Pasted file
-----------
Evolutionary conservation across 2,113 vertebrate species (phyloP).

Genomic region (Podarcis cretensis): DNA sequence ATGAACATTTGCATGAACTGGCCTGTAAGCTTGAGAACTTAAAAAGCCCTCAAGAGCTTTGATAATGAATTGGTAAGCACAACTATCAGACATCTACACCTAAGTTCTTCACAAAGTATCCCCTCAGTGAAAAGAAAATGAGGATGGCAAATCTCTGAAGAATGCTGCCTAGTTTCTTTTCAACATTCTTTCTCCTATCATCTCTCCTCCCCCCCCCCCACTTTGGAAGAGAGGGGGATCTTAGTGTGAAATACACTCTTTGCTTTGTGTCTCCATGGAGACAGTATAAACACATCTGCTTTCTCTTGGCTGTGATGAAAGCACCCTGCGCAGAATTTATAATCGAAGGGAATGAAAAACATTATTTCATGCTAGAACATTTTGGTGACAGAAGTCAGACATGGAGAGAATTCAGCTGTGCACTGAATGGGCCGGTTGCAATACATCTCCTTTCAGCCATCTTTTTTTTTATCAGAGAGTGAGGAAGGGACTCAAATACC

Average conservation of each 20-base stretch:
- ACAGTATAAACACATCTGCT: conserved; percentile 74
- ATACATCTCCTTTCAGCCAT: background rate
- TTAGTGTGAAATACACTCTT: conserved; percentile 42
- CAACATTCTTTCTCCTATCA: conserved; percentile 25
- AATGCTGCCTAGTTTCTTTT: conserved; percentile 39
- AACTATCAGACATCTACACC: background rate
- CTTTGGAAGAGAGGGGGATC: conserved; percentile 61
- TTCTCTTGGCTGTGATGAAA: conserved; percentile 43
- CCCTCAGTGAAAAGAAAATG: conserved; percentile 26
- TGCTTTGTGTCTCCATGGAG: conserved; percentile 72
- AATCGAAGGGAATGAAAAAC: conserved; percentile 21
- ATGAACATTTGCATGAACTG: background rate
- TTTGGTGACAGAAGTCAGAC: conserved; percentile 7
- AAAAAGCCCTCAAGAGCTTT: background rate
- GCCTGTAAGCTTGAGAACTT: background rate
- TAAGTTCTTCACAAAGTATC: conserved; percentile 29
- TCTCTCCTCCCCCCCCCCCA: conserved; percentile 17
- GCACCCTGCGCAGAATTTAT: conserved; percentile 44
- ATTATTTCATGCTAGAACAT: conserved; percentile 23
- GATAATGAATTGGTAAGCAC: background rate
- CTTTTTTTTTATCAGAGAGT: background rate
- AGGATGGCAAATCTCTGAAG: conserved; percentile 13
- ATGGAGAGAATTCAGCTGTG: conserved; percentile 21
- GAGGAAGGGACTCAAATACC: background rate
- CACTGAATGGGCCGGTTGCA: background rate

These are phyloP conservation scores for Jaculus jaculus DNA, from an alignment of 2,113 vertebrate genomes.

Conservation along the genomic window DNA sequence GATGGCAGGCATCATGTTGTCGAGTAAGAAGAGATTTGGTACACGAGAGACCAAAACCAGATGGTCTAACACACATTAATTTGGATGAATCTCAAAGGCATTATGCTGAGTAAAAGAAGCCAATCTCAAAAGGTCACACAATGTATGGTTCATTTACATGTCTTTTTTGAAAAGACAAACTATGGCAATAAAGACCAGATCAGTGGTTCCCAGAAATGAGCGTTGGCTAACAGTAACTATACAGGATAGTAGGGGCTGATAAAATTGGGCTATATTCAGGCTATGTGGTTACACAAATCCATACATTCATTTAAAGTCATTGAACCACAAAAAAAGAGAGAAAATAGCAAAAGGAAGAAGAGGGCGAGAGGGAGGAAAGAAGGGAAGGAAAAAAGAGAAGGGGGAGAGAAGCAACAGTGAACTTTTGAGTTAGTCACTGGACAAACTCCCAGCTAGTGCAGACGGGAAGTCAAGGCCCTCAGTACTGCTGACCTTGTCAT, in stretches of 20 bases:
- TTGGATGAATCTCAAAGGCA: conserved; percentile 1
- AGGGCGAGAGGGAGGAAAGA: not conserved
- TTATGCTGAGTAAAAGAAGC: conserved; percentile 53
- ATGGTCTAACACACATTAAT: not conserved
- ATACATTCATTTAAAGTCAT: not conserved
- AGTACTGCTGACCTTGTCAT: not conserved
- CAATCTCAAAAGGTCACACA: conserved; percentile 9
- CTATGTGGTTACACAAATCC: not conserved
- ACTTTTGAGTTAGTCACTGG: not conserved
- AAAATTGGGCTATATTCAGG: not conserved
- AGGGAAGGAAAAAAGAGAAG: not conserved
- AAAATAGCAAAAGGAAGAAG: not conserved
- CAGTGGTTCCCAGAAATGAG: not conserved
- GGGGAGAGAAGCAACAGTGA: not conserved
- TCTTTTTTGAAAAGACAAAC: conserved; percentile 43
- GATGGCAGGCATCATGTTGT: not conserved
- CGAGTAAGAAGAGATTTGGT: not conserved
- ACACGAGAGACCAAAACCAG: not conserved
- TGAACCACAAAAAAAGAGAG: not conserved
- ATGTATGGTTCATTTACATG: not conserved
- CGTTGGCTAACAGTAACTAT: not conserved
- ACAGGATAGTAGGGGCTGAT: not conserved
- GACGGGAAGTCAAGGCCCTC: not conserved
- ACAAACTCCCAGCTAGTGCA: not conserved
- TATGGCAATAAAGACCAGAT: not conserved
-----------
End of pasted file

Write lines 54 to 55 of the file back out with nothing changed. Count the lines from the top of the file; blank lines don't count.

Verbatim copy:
- ACAAACTCCCAGCTAGTGCA: not conserved
- TATGGCAATAAAGACCAGAT: not conserved